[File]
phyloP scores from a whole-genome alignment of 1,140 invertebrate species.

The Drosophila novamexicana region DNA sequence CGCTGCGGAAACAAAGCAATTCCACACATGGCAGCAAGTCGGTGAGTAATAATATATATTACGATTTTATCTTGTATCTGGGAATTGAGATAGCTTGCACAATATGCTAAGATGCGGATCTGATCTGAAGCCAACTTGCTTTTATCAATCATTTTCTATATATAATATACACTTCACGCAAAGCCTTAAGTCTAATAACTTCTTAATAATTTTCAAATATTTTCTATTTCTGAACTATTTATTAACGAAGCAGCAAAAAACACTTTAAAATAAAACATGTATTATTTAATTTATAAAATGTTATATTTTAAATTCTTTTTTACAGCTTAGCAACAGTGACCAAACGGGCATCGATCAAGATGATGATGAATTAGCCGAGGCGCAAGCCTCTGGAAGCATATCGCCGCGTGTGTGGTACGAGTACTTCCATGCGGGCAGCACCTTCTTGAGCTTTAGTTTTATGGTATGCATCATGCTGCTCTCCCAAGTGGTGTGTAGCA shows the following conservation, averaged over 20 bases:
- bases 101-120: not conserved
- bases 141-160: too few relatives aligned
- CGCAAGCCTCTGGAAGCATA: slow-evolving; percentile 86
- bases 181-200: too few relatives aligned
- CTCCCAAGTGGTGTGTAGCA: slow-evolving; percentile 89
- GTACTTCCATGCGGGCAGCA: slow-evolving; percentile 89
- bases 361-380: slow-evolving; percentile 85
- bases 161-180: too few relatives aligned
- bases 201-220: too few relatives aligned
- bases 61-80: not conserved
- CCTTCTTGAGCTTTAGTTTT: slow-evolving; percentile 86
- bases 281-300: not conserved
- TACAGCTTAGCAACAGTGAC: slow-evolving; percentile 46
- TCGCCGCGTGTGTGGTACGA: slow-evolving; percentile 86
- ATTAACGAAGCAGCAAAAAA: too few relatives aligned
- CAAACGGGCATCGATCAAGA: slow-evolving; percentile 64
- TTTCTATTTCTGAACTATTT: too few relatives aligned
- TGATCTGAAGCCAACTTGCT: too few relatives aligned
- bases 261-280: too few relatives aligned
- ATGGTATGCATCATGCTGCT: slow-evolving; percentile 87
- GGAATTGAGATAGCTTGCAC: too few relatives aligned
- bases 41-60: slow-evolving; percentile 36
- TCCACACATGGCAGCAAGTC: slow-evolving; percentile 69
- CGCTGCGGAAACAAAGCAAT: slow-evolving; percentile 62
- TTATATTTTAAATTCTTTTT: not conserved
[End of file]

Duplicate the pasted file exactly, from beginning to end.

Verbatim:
phyloP scores from a whole-genome alignment of 1,140 invertebrate species.

The Drosophila novamexicana region DNA sequence CGCTGCGGAAACAAAGCAATTCCACACATGGCAGCAAGTCGGTGAGTAATAATATATATTACGATTTTATCTTGTATCTGGGAATTGAGATAGCTTGCACAATATGCTAAGATGCGGATCTGATCTGAAGCCAACTTGCTTTTATCAATCATTTTCTATATATAATATACACTTCACGCAAAGCCTTAAGTCTAATAACTTCTTAATAATTTTCAAATATTTTCTATTTCTGAACTATTTATTAACGAAGCAGCAAAAAACACTTTAAAATAAAACATGTATTATTTAATTTATAAAATGTTATATTTTAAATTCTTTTTTACAGCTTAGCAACAGTGACCAAACGGGCATCGATCAAGATGATGATGAATTAGCCGAGGCGCAAGCCTCTGGAAGCATATCGCCGCGTGTGTGGTACGAGTACTTCCATGCGGGCAGCACCTTCTTGAGCTTTAGTTTTATGGTATGCATCATGCTGCTCTCCCAAGTGGTGTGTAGCA shows the following conservation, averaged over 20 bases:
- bases 101-120: not conserved
- bases 141-160: too few relatives aligned
- CGCAAGCCTCTGGAAGCATA: slow-evolving; percentile 86
- bases 181-200: too few relatives aligned
- CTCCCAAGTGGTGTGTAGCA: slow-evolving; percentile 89
- GTACTTCCATGCGGGCAGCA: slow-evolving; percentile 89
- bases 361-380: slow-evolving; percentile 85
- bases 161-180: too few relatives aligned
- bases 201-220: too few relatives aligned
- bases 61-80: not conserved
- CCTTCTTGAGCTTTAGTTTT: slow-evolving; percentile 86
- bases 281-300: not conserved
- TACAGCTTAGCAACAGTGAC: slow-evolving; percentile 46
- TCGCCGCGTGTGTGGTACGA: slow-evolving; percentile 86
- ATTAACGAAGCAGCAAAAAA: too few relatives aligned
- CAAACGGGCATCGATCAAGA: slow-evolving; percentile 64
- TTTCTATTTCTGAACTATTT: too few relatives aligned
- TGATCTGAAGCCAACTTGCT: too few relatives aligned
- bases 261-280: too few relatives aligned
- ATGGTATGCATCATGCTGCT: slow-evolving; percentile 87
- GGAATTGAGATAGCTTGCAC: too few relatives aligned
- bases 41-60: slow-evolving; percentile 36
- TCCACACATGGCAGCAAGTC: slow-evolving; percentile 69
- CGCTGCGGAAACAAAGCAAT: slow-evolving; percentile 62
- TTATATTTTAAATTCTTTTT: not conserved